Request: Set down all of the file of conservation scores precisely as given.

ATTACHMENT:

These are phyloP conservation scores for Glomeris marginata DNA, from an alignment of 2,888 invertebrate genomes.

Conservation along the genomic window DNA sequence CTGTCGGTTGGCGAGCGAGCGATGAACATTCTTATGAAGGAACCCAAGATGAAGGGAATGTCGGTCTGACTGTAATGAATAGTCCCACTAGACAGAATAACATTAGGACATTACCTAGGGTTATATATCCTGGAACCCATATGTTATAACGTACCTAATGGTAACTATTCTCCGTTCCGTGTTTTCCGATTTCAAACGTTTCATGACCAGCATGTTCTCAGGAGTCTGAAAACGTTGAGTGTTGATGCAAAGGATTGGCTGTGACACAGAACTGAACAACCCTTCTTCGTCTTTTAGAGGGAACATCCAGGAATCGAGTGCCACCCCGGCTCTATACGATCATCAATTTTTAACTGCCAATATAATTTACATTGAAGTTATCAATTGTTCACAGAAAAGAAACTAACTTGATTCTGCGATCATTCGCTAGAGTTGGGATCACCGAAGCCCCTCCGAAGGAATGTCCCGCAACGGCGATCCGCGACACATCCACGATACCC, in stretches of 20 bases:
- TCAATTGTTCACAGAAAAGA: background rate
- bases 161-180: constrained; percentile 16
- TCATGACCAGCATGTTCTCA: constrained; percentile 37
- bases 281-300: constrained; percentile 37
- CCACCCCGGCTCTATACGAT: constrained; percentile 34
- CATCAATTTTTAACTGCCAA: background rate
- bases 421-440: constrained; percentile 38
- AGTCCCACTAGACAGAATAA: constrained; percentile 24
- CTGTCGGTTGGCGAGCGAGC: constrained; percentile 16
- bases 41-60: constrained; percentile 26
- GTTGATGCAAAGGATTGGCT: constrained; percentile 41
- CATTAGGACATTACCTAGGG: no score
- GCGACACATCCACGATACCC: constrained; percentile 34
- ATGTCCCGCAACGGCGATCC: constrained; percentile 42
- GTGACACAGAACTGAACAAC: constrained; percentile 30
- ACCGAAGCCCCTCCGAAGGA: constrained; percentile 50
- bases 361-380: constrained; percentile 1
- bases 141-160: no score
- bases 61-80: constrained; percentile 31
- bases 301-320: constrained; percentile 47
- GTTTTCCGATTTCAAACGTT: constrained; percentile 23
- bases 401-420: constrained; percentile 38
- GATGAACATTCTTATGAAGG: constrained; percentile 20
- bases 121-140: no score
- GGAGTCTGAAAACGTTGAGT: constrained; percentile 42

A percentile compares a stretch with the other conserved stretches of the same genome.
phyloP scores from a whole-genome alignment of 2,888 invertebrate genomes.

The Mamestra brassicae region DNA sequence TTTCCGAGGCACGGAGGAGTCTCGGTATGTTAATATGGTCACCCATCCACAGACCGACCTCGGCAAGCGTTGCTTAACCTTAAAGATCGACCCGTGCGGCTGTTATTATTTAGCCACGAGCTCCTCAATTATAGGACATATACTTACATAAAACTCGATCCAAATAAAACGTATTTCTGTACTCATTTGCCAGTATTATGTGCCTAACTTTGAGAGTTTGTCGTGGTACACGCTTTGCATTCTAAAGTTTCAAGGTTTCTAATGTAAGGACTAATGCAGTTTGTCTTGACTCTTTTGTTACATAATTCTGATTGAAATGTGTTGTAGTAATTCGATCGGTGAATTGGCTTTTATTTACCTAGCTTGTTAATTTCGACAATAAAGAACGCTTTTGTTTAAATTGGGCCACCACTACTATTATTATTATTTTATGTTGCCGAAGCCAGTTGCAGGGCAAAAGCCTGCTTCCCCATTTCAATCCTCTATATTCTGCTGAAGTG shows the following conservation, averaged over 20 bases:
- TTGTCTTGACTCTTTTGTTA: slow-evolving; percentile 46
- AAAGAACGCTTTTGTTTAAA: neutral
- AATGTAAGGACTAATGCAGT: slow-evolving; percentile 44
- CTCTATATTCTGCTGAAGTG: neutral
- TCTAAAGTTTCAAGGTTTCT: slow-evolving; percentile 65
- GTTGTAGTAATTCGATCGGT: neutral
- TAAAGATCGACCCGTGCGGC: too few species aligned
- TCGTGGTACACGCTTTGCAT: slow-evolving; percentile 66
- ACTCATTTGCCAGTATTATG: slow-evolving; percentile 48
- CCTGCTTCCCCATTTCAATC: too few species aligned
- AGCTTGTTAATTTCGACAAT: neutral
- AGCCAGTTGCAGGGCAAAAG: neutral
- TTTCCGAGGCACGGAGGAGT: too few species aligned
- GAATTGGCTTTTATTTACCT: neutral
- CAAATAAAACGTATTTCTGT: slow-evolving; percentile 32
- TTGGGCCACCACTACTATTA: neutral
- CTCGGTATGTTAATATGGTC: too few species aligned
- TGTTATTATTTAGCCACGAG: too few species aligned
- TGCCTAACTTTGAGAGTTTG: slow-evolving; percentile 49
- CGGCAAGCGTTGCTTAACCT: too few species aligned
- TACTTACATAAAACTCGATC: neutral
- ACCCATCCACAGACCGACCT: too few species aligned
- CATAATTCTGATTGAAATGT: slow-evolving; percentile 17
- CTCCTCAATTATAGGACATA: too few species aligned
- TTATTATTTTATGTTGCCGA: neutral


These are phyloP conservation scores for Glomeris marginata DNA, from an alignment of 2,888 invertebrate genomes.

Conservation along the genomic window DNA sequence CTGTCGGTTGGCGAGCGAGCGATGAACATTCTTATGAAGGAACCCAAGATGAAGGGAATGTCGGTCTGACTGTAATGAATAGTCCCACTAGACAGAATAACATTAGGACATTACCTAGGGTTATATATCCTGGAACCCATATGTTATAACGTACCTAATGGTAACTATTCTCCGTTCCGTGTTTTCCGATTTCAAACGTTTCATGACCAGCATGTTCTCAGGAGTCTGAAAACGTTGAGTGTTGATGCAAAGGATTGGCTGTGACACAGAACTGAACAACCCTTCTTCGTCTTTTAGAGGGAACATCCAGGAATCGAGTGCCACCCCGGCTCTATACGATCATCAATTTTTAACTGCCAATATAATTTACATTGAAGTTATCAATTGTTCACAGAAAAGAAACTAACTTGATTCTGCGATCATTCGCTAGAGTTGGGATCACCGAAGCCCCTCCGAAGGAATGTCCCGCAACGGCGATCCGCGACACATCCACGATACCC, in stretches of 20 bases:
- TCAATTGTTCACAGAAAAGA: background rate
- bases 161-180: constrained; percentile 16
- TCATGACCAGCATGTTCTCA: constrained; percentile 37
- bases 281-300: constrained; percentile 37
- CCACCCCGGCTCTATACGAT: constrained; percentile 34
- CATCAATTTTTAACTGCCAA: background rate
- bases 421-440: constrained; percentile 38
- AGTCCCACTAGACAGAATAA: constrained; percentile 24
- CTGTCGGTTGGCGAGCGAGC: constrained; percentile 16
- bases 41-60: constrained; percentile 26
- GTTGATGCAAAGGATTGGCT: constrained; percentile 41
- CATTAGGACATTACCTAGGG: no score
- GCGACACATCCACGATACCC: constrained; percentile 34
- ATGTCCCGCAACGGCGATCC: constrained; percentile 42
- GTGACACAGAACTGAACAAC: constrained; percentile 30
- ACCGAAGCCCCTCCGAAGGA: constrained; percentile 50
- bases 361-380: constrained; percentile 1
- bases 141-160: no score
- bases 61-80: constrained; percentile 31
- bases 301-320: constrained; percentile 47
- GTTTTCCGATTTCAAACGTT: constrained; percentile 23
- bases 401-420: constrained; percentile 38
- GATGAACATTCTTATGAAGG: constrained; percentile 20
- bases 121-140: no score
- GGAGTCTGAAAACGTTGAGT: constrained; percentile 42

A percentile compares a stretch with the other conserved stretches of the same genome.
phyloP scores from a whole-genome alignment of 2,888 invertebrate genomes.

The Mamestra brassicae region DNA sequence TTTCCGAGGCACGGAGGAGTCTCGGTATGTTAATATGGTCACCCATCCACAGACCGACCTCGGCAAGCGTTGCTTAACCTTAAAGATCGACCCGTGCGGCTGTTATTATTTAGCCACGAGCTCCTCAATTATAGGACATATACTTACATAAAACTCGATCCAAATAAAACGTATTTCTGTACTCATTTGCCAGTATTATGTGCCTAACTTTGAGAGTTTGTCGTGGTACACGCTTTGCATTCTAAAGTTTCAAGGTTTCTAATGTAAGGACTAATGCAGTTTGTCTTGACTCTTTTGTTACATAATTCTGATTGAAATGTGTTGTAGTAATTCGATCGGTGAATTGGCTTTTATTTACCTAGCTTGTTAATTTCGACAATAAAGAACGCTTTTGTTTAAATTGGGCCACCACTACTATTATTATTATTTTATGTTGCCGAAGCCAGTTGCAGGGCAAAAGCCTGCTTCCCCATTTCAATCCTCTATATTCTGCTGAAGTG shows the following conservation, averaged over 20 bases:
- TTGTCTTGACTCTTTTGTTA: slow-evolving; percentile 46
- AAAGAACGCTTTTGTTTAAA: neutral
- AATGTAAGGACTAATGCAGT: slow-evolving; percentile 44
- CTCTATATTCTGCTGAAGTG: neutral
- TCTAAAGTTTCAAGGTTTCT: slow-evolving; percentile 65
- GTTGTAGTAATTCGATCGGT: neutral
- TAAAGATCGACCCGTGCGGC: too few species aligned
- TCGTGGTACACGCTTTGCAT: slow-evolving; percentile 66
- ACTCATTTGCCAGTATTATG: slow-evolving; percentile 48
- CCTGCTTCCCCATTTCAATC: too few species aligned
- AGCTTGTTAATTTCGACAAT: neutral
- AGCCAGTTGCAGGGCAAAAG: neutral
- TTTCCGAGGCACGGAGGAGT: too few species aligned
- GAATTGGCTTTTATTTACCT: neutral
- CAAATAAAACGTATTTCTGT: slow-evolving; percentile 32
- TTGGGCCACCACTACTATTA: neutral
- CTCGGTATGTTAATATGGTC: too few species aligned
- TGTTATTATTTAGCCACGAG: too few species aligned
- TGCCTAACTTTGAGAGTTTG: slow-evolving; percentile 49
- CGGCAAGCGTTGCTTAACCT: too few species aligned
- TACTTACATAAAACTCGATC: neutral
- ACCCATCCACAGACCGACCT: too few species aligned
- CATAATTCTGATTGAAATGT: slow-evolving; percentile 17
- CTCCTCAATTATAGGACATA: too few species aligned
- TTATTATTTTATGTTGCCGA: neutral